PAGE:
This bike repair manual doesn’t just show how to fix things; it provides a lot of encouragement and inspiration as well. Shelley gives several pep talks to women throughout the book, cheering us on to…”stand up and be heard…get to know the tools and language…ask questions and look for guidance, but look to your own sense of logic as well.” That’s good advice, not just for bike repair, but for everything we do in life.

About Blaize Sun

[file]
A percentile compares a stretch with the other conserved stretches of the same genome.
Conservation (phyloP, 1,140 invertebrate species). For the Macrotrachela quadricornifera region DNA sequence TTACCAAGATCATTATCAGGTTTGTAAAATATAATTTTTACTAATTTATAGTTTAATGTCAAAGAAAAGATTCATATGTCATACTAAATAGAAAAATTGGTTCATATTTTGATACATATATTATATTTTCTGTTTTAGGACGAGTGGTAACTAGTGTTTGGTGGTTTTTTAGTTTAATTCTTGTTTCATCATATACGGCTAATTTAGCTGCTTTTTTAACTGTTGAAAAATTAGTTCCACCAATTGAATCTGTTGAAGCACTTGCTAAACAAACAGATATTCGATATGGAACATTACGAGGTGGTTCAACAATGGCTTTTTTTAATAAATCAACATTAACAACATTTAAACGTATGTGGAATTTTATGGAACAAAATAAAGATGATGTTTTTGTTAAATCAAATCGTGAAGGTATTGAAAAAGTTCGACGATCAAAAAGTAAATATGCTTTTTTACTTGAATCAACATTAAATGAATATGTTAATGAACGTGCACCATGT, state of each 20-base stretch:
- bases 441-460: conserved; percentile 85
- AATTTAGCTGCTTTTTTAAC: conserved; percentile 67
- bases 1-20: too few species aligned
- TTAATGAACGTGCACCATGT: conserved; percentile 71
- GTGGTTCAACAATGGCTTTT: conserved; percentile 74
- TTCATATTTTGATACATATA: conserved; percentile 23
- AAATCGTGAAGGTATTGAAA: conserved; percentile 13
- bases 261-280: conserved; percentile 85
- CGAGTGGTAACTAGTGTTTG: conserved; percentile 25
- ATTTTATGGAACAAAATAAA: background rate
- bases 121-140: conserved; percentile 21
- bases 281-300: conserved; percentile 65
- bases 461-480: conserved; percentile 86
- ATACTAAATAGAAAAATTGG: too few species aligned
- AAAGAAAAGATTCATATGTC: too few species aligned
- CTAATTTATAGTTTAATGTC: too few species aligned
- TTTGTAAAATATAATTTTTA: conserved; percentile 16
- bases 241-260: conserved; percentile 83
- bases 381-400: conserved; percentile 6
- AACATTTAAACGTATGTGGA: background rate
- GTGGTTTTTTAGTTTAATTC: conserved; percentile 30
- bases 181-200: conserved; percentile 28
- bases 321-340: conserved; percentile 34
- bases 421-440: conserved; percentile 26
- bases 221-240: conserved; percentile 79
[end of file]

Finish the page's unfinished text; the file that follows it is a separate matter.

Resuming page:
My name is Blaize Sun. Maybe that's the name my family gave me; maybe it's not. In any case, that's the name I'm using here and now. I've been a rubber tramp for nearly a decade.I like to see places I've never seen before, and I like to visit the places I love again and again. For most of my years on the road, my primary residence was my van. For almost half of the time I was a van dweller, I was going it alone. Now my (male) partner and I (a woman) have a travel trailer we can pull with our truck. We have a little piece of property, and when we're not traveling, we park our little camper there. I was a work camper in a remote National Forest recreation area on a mountain for four seasons. I was a camp host and parking lot attendant for two seasons and wrote a book about my experiences called Confessions of a Work Camper: Tales from the Woods. During the last two seasons as a work camper on that mountain, I was a clerk in a campground store. I'm also a house and pet sitter, and I pick up odd jobs when I can. I'm primarily a writer, but I also create beautiful little collages; hand make hemp jewelry and warm, colorful winter hats; and use my creative and artistic skills to decorate my life and brighten the lives of others. My goal (for my writing and my life) is to be real. I don't like fake, and I don't want to share fake. I want to share my authentic thoughts and feelings. I want to give others space and permission to share their authentic selves. Sometimes I think the best way to support others is to leave them alone and allow them to be. I am more than just a rubber tramp artist. I'm fat. I'm funny. I'm flawed. I try to be kind. I'm often grouchy. I am awed by the stars in the dark desert night. I hope my writing moves people. If my writing makes someone laugh or cry or feel angry or happy or troubled or comforted, I have done my job. If my writing makes someone think and question and try a little harder, I've done my job. If my writing opens a door for someone, changes a life, I have done my job well. I hope you enjoy my blog posts, my word and pictures, the work I've done to express myself in a way others will understand. I hope you appreciate the time and energy I put into each post. I hope you will click the like button each time you like what you have read. I hope you will share posts with the people in your life. I hope you'll leave a comment and share your authentic self with me and this blog's other readers. Thank you for reading.  A writer without readers is very sad indeed.